With the privately commissioned record "Nezgasnati Ognista" (Unextinguished Hearths) Olivier Josifovski, multiinstrumentalist and band leader of band Ljubojna, adds another chapter in his illustrious career. Even though this project may not bear the name Ljubojna on the cover sleeves, it was recorded with many musicians that are part or were of it, so in a way, this is its "undercover record."
Some artists are inspired by musical legacies and traditions, but choose to work strictly within the confines of those traditions, never straying from the self imposed boundaries. This is not necessarily bad or wrong at all. On the other hand, there are artists whose work is inspired by traditional music, but infuse the final outcome with various other sounds and instruments in order to breathe new life and bring the songs to more contemporary ages. Ljubojna easily falls into the latter category by making excursions into various kinds of traditional Macedonian music and enriching these songs with subtle sounds of jazz, ambient or chamber music. Taking part in this endeavor is Ljubojna's singer and Josifovski's spouse Vera Milosevska. She sings lead vocal on eight out of ten songs. The remaining two vocals are sang by another vocalist, Elena Hristova of band Baklava.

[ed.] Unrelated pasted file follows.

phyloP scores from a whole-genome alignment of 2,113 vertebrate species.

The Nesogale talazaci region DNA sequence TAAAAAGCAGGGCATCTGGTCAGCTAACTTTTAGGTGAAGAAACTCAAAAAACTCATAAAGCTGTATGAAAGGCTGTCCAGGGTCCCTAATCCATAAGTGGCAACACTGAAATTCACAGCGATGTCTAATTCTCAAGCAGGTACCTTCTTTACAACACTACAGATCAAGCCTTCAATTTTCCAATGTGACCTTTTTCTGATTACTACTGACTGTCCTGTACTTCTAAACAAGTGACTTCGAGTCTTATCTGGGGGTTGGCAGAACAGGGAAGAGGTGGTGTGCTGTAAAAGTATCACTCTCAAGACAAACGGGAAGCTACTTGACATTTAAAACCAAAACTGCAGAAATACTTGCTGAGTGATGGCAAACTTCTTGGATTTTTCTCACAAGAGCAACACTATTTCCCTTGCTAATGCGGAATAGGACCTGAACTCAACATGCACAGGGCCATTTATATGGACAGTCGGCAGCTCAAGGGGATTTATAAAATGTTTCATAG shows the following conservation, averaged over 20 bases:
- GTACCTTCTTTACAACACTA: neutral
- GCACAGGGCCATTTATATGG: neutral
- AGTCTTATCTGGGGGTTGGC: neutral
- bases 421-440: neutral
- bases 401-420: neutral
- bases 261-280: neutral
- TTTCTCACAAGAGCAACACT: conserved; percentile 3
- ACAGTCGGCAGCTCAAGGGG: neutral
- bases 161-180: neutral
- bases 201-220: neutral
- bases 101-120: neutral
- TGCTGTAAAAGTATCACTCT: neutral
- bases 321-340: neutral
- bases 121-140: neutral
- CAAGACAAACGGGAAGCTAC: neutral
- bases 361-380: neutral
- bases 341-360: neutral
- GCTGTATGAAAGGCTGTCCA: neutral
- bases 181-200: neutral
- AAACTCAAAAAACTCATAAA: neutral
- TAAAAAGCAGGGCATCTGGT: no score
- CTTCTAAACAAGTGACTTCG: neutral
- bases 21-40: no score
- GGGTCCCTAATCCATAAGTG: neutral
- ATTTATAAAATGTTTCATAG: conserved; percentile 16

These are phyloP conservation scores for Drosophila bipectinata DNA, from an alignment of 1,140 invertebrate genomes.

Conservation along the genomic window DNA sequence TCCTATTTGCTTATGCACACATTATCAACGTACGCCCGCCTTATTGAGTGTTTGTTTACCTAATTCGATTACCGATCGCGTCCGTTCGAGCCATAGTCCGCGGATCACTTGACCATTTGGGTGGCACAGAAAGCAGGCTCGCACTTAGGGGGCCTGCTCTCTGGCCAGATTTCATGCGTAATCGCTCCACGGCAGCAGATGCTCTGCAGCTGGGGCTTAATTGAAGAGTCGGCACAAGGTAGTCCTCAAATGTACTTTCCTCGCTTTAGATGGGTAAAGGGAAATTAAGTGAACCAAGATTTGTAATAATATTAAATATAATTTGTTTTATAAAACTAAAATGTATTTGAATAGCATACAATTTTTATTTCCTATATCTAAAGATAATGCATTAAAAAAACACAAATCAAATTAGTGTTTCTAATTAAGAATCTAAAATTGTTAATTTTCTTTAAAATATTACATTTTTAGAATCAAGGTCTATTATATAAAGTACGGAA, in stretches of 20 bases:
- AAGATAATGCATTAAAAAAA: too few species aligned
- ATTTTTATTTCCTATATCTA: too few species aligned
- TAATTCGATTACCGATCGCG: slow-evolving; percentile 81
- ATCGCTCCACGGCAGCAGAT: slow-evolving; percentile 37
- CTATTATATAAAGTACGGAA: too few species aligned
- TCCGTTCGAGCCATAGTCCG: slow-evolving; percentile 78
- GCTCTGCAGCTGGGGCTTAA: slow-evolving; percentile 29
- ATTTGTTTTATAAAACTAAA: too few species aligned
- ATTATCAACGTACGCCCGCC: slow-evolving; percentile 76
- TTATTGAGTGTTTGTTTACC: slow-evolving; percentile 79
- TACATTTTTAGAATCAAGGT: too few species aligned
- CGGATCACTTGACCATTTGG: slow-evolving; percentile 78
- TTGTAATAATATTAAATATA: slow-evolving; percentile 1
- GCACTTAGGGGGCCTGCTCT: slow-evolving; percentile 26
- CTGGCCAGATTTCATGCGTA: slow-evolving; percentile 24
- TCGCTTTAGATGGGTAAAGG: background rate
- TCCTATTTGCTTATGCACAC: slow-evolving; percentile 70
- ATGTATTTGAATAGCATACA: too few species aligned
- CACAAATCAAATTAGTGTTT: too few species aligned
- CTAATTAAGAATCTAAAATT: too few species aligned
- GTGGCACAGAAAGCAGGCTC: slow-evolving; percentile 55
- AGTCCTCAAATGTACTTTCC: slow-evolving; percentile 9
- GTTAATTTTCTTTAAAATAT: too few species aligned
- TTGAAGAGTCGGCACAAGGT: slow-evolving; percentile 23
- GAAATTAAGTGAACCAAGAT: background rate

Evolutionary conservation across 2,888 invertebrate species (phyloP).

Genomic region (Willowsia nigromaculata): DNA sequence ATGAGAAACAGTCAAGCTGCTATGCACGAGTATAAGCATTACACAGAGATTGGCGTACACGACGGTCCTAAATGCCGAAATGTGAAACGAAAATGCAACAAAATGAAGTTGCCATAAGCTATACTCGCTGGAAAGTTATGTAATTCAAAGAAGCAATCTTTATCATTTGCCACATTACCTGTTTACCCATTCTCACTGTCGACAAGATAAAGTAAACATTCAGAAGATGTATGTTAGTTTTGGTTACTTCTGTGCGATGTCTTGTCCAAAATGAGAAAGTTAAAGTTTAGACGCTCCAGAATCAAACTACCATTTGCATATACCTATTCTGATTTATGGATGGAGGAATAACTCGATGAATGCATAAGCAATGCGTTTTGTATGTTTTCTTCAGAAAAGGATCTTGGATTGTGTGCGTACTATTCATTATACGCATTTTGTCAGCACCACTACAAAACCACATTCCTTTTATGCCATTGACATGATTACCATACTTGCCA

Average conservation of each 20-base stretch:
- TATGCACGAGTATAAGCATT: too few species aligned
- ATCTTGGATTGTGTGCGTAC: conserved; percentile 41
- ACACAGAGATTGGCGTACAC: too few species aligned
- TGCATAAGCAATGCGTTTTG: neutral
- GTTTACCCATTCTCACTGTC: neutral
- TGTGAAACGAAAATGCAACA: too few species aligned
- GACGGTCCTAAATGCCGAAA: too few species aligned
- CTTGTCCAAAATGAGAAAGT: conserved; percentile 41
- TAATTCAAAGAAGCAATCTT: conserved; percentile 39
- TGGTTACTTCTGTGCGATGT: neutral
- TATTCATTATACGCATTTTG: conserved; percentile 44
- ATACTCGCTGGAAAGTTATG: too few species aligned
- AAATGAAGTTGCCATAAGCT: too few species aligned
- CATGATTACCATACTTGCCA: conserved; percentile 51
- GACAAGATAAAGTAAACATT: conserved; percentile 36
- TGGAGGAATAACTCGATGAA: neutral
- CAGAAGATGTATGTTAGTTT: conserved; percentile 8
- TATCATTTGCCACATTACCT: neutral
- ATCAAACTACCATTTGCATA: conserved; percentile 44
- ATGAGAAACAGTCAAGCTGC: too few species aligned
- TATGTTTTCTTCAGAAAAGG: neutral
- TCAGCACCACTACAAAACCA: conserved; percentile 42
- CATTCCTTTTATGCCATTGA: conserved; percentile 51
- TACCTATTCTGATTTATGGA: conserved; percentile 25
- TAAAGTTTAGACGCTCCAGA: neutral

Josifovski is a talented musician and experienced producer and it shows in the assured sound of an album that allows strong and imaginative interpretations to breathe. Far from the festive and upbeat feeling of the Ljubojna Brass Fantasy record, (Bajro Zakon Cooperation, 2012). Nezgasnati Ognista has a more contemplative and occasional mournful feel to it that resembles Steve Tibbets' masterpiece Cho. (Hannibal Record, 1997) Over the years, as band Ljubojna matured and changed from a record to a record, Miloshevska has grown into a majestic mistress of many moods. She traverses a wide range of moods, from confident, celebratory and jubilant to more austere, gentle and mournful meditations. As a singer and front-woman she presides over the musicians with regal confidence and hints of joy and humor. Her singing captures the emotion of songs that surprise with their range and deftness.
Creating a 21st century album that is still able to deal in an original and moving way with the very big, interesting and touching subjects of human emotions is a trick that many folk musicians have tried to pull off but very few have been able to achieve in the impressive way that Miloševska does on this record. The choice of songs is very interesting and the key subject is love in its many disguises. Opening with "Parahodot," a song first made famous by the late great singer Nikola Badev, it is a sad lament that sets the overall contemplative mood on this record. Parahod is a paddle steamer which symbolized the economic migrations that have been causing tidal waves of economic workers working abroad. It is a mournful song that reflects the horrors of people parting with loved ones to work abroad due to economic upheavals that never seem to seize in the Balkans.